Inside Job: Hot Shot Interior Architect Thomas Juul-Hansen Sells Tribeca Co-op for $2.4 M.

Thomas Juul-Hansen (Matz Form)

Thomas Juul-Hansen (Matz Form)

Were we Seattle-based doctors in the market for a Tribeca co-op, it would probably never occur to us to seek out an available unit inhabited most recently by a renowned architect and interior designer. But now that we think about it, that’s probably not such a bad way to go about things. Whether Linda E. Day conducted her search in quite so calculated a fashion we cannot say with certainty, but whatever the case, she’s just picked up Danish architect Thomas Juul-Hansen‘s old place at 138 Duane Street for $2.4 million, according to city records. Town Residential’s Susan Green and Brett Miles shared the listing. 

How very...lofty.

How very…lofty.

Mr. Hansen, whose wife Judy is also an architect and designer, has created interiors for restaurants including Jean Georges and Guy Savoy, as well as for a little building called One57. He’s also been contracted for private residential commissions by the likes of Damon Dash and the Hollywood honcho Paula Wagner. And Ms. Day’s new pad demonstrates just why Mr. Hansen has found himself in such high demand.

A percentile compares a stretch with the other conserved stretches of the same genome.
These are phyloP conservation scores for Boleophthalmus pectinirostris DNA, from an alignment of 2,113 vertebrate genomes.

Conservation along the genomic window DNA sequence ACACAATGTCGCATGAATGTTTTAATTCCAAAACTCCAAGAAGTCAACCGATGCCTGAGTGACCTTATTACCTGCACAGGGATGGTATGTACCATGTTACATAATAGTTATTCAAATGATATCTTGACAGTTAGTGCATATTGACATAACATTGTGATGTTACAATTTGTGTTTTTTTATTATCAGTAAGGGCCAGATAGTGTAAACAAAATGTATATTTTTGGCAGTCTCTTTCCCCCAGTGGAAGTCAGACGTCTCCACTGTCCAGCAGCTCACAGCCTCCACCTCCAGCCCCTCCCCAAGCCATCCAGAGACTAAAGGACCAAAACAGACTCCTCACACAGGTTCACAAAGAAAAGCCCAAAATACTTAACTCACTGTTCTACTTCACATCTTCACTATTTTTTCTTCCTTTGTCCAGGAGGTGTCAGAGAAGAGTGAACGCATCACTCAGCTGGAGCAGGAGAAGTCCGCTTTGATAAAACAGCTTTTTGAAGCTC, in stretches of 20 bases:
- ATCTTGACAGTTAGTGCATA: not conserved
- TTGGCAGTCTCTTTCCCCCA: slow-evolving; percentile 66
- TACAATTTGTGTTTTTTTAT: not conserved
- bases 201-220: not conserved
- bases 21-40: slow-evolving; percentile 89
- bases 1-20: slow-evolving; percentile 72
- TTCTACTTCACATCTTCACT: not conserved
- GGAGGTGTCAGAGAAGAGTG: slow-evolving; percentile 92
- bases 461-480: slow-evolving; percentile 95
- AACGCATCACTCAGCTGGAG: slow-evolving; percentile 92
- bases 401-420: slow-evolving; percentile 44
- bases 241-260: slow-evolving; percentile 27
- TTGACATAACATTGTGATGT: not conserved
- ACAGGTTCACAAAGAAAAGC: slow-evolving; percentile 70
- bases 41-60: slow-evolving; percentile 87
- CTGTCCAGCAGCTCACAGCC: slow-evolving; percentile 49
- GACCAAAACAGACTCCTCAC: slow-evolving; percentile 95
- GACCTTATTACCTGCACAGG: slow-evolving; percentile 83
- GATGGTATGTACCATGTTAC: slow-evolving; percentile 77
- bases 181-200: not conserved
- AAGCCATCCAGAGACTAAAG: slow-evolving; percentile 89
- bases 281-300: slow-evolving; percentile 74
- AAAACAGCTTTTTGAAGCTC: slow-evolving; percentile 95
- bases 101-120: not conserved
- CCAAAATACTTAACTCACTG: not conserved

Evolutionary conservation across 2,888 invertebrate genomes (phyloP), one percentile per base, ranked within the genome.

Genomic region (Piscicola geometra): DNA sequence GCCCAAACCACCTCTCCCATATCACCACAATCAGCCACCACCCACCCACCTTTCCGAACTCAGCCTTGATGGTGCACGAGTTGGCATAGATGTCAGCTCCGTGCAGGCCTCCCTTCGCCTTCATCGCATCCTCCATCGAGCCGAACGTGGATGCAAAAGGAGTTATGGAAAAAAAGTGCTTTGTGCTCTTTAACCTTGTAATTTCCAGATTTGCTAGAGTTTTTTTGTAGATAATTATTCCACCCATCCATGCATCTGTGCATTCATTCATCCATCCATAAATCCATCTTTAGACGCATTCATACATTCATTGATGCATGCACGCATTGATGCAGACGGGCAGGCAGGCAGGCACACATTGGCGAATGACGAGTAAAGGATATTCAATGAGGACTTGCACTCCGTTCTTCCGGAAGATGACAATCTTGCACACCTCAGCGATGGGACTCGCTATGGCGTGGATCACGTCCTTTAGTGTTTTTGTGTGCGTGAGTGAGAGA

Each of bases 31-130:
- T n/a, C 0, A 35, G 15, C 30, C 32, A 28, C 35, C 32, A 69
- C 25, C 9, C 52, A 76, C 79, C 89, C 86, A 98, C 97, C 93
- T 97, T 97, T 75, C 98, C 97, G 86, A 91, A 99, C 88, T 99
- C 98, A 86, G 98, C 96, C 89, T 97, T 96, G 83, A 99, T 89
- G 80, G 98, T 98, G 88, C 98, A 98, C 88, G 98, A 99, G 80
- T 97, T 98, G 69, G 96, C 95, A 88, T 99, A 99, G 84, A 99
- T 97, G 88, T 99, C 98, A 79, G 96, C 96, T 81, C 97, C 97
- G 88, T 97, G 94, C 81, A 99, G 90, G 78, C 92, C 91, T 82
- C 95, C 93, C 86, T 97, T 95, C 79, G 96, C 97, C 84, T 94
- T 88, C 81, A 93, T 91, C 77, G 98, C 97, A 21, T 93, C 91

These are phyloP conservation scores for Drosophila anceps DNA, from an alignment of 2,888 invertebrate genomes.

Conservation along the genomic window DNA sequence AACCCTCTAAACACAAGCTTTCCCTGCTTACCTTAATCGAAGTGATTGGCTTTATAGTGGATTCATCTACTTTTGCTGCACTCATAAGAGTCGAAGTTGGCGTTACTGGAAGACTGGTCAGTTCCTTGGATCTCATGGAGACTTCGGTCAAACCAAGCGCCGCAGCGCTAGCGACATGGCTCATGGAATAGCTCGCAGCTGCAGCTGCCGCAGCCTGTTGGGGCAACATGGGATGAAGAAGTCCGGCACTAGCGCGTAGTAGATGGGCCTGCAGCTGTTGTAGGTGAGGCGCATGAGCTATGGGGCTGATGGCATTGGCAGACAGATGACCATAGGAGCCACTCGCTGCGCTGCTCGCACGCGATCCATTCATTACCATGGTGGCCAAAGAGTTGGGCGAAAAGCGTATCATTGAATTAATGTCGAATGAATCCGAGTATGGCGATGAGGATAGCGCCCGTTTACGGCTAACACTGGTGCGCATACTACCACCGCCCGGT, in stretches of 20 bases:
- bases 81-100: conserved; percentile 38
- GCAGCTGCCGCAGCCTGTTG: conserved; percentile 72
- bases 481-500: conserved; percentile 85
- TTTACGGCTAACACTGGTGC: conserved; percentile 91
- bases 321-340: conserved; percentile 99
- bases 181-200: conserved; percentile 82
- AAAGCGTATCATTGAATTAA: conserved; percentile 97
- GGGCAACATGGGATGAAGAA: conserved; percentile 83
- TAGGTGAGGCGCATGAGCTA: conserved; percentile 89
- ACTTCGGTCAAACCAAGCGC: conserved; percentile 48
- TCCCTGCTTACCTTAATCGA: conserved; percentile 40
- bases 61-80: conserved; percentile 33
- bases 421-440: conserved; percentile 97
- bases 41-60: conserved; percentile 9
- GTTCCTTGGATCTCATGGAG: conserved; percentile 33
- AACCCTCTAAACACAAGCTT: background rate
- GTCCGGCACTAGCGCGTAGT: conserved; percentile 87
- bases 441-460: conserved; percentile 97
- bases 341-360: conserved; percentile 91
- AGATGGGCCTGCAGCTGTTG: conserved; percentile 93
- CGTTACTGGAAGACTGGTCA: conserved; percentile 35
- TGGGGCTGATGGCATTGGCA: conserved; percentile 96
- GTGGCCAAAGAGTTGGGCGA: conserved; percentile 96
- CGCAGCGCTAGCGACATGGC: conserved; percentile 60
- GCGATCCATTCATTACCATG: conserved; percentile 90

Original detail and the ever-fetishized “bones” of the sprawling two-bedroom loft have been preserved, even as Mr. Hansen’s aesthetic sensibilities have been brought tastefully to bear. Soaring ceilings combine with bleached maple floors, spa-like marble baths, clean lines and enormous windows to suggest the lair of a successful Scandinavian CEO—an effect heightened in the listing photos by cold winter skies and barren trees. Available, too—for an additional fee, of course—are rights to the rooftop space just outside the windows, where a deck would surely prove delightful during warmer months. Failing that, the listing suggests, “a  beautifully landscaped visual paradise” might be created, strictly for the new owner’s viewing pleasure.

Chilly, for now.

Chilly, for now.

This winter may have fostered doubts in the minds of some New Yorkers as to whether they ought to adjust their thinking about their hometown’s weather, widely-considered superior to Seattle’s perpetual mists. But given Ms. Day’s considerable new investment, we’d guess she’s feeling optimistic that the sun will once again shine on Tribeca, despite frosty piles of evidence to the contrary. So perhaps she will spring for that deck after all, even if it will not have the benefit of Mr. Hansen’s design. Go ahead, girl: Treat yourself.

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